What Should We Consider When Choosing Fiber Optic Cables and Extenders?

What Should We Consider When Choosing Fiber Optic Cables and Extenders?

Fiber optics is an important technology used to transmit information and is widely adopted by telecommunication and other industries. Since fiber has multiple advantages, including high bandwidth, long transmission distance, and stability, it is often used to transmit telephone, internet communication, and AV signals.

As the technology is much more complicated, there are some misunderstandings of fiber optics. In this article, we'll introduce you to the principles and features of fiber optics, including fiber connectors, modules, and comparisons between single-mode and multimode fiber. At the end of the article, you can learn how to choose proper fiber optic cables and equipment based on your transmission needs.

How Does Fiber Optics Work?

Fiber optic transmits information by sending pulses of light within the optical cable. When the light travels through the core, it is constantly reflected by the cladding and passed rapidly, which is a phenomenon called total internal reflection (TIR). The speed is about 2/3 of the speed of light so information carried by optical signals is transmitted fast.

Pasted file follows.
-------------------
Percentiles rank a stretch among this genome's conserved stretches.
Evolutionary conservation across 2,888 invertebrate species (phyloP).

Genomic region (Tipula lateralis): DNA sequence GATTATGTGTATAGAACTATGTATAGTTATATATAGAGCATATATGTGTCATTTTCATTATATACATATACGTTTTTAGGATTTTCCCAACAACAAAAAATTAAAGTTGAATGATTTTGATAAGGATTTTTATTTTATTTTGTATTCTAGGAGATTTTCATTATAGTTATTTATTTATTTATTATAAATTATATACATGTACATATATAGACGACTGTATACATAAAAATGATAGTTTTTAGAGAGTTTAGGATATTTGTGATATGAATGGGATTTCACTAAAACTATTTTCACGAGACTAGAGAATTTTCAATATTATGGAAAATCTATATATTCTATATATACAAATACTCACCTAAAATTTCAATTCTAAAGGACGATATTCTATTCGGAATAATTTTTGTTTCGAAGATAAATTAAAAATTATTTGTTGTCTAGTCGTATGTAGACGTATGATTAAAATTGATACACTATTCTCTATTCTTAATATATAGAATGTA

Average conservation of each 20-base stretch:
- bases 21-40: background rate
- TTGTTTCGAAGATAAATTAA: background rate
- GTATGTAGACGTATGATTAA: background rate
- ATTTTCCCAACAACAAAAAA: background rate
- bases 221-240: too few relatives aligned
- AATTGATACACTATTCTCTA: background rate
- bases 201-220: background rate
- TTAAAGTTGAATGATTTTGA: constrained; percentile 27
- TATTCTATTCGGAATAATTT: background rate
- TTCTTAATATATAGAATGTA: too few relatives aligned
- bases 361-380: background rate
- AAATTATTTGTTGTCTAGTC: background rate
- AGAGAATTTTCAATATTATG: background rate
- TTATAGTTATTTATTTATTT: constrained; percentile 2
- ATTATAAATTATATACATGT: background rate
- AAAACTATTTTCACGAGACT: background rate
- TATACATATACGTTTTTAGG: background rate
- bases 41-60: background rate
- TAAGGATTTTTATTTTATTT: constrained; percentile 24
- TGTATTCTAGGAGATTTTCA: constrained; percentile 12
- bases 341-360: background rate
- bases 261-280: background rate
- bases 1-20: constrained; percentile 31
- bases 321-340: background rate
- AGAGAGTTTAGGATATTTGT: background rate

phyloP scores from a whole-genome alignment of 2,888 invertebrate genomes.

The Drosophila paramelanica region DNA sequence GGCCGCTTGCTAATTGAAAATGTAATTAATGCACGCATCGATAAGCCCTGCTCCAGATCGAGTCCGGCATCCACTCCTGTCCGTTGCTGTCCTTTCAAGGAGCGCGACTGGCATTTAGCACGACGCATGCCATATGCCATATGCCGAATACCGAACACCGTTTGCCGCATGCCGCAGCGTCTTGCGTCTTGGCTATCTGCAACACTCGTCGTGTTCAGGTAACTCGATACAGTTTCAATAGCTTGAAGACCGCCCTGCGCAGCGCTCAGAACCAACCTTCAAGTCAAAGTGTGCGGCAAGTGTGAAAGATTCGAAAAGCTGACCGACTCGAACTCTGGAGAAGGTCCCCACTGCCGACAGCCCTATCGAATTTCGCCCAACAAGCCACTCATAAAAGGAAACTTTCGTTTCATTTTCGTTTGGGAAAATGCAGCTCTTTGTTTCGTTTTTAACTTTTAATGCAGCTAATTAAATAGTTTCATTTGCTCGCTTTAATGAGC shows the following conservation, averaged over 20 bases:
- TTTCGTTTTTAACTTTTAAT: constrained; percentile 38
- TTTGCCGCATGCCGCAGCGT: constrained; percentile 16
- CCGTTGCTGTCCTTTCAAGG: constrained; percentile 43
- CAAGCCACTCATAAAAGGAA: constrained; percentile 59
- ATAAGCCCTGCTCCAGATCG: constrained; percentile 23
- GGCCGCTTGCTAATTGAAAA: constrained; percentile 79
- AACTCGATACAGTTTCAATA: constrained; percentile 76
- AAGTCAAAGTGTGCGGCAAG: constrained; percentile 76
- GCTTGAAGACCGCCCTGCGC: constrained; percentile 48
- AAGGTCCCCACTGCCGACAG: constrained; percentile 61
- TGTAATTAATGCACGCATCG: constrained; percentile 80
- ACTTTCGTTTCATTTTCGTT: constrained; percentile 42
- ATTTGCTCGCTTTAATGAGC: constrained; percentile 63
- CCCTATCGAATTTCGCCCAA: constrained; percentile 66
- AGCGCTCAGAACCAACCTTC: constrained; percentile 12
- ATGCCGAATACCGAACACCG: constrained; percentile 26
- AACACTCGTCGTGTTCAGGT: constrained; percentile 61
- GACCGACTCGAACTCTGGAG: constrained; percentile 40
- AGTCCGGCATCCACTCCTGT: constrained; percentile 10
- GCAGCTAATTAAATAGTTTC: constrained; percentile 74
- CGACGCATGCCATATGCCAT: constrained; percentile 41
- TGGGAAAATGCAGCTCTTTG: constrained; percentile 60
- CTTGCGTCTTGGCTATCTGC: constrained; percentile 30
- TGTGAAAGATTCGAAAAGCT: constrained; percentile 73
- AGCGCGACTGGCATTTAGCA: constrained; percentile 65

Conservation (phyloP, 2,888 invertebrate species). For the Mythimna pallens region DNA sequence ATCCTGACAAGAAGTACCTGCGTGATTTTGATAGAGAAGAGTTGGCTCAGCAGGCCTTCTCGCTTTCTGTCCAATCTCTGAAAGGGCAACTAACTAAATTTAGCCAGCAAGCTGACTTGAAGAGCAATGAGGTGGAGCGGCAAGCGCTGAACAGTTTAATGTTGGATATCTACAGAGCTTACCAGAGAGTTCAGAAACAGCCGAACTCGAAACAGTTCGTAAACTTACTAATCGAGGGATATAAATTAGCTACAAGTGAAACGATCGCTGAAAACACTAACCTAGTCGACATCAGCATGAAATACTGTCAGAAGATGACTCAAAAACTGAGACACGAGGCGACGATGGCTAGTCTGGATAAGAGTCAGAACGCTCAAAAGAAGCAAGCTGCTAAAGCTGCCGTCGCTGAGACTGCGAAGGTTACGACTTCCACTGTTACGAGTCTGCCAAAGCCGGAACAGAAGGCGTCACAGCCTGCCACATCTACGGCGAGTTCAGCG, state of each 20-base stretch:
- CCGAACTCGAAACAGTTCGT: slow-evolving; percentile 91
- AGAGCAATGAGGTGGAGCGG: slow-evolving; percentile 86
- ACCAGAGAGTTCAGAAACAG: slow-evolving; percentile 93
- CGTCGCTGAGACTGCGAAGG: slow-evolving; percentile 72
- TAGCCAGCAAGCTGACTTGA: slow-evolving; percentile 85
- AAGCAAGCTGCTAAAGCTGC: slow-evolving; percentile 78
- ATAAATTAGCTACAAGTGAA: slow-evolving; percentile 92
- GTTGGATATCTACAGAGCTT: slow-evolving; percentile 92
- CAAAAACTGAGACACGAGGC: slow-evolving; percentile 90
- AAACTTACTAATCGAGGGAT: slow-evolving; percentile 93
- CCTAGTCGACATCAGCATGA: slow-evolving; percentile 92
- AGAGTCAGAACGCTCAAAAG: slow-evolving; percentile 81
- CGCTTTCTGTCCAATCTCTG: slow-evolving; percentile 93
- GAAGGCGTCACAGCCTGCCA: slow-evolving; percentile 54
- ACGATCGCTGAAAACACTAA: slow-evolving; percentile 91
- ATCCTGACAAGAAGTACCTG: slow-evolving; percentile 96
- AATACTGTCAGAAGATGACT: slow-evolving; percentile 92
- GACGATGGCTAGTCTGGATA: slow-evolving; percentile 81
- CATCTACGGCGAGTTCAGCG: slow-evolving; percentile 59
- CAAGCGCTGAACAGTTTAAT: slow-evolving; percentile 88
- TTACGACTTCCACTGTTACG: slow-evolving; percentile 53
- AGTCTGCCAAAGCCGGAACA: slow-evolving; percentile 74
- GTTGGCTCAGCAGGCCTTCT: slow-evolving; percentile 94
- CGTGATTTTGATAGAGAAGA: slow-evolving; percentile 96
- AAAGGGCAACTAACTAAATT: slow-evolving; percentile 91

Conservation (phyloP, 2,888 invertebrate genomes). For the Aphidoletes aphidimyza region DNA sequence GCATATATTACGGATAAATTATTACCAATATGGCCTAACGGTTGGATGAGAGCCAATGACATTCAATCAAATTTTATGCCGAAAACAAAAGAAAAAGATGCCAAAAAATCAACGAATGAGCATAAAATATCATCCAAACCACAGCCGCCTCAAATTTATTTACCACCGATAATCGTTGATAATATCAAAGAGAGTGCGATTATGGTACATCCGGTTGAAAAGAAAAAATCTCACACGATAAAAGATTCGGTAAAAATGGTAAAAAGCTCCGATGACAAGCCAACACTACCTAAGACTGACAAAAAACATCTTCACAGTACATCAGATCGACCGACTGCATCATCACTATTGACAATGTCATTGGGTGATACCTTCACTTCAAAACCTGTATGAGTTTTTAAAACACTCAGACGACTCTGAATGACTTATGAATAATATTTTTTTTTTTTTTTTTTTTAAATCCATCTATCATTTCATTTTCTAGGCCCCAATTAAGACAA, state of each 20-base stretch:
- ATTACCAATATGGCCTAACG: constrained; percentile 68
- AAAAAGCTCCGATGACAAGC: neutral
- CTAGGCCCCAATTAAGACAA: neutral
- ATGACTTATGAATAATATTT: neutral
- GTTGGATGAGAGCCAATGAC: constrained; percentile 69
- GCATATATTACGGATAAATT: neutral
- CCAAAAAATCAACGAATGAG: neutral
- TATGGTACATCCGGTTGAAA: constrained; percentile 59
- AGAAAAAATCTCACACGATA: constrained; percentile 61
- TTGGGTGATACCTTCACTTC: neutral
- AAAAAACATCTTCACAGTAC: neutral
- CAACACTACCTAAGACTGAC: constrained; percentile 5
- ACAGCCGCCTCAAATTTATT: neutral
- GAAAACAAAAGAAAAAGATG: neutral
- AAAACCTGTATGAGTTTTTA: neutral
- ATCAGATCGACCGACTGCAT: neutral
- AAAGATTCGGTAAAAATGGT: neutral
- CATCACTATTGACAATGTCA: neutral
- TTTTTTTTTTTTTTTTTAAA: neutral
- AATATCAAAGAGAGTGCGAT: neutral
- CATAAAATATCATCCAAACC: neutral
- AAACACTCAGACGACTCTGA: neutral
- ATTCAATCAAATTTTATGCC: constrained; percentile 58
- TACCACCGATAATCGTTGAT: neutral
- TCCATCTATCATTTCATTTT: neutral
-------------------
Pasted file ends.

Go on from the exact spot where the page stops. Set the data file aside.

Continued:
To ensure information carried by the light is stable and clear, amplifiers are often used to relay light-wave signals. All the features make fiber optic communication considered a high-speed, efficient, and stable way to transmit information.

What is Fiber Optics made of? Components of optical fiber.
What is Fiber Optics? Optical fiber diagram.
How does fiber optics work? Speed of light in fiber optic cable.

What Is Fiber Optics Made Of?

Depending on fiber optics' materials, there are two kinds of fiber optics:

  • Glass fiber, which is silica-based, and
  • Plastic fiber, which is made out of PMMA and polystyrene.

Regarding applications of fiber optics, plastic and glass fiber are selected for their own advantages.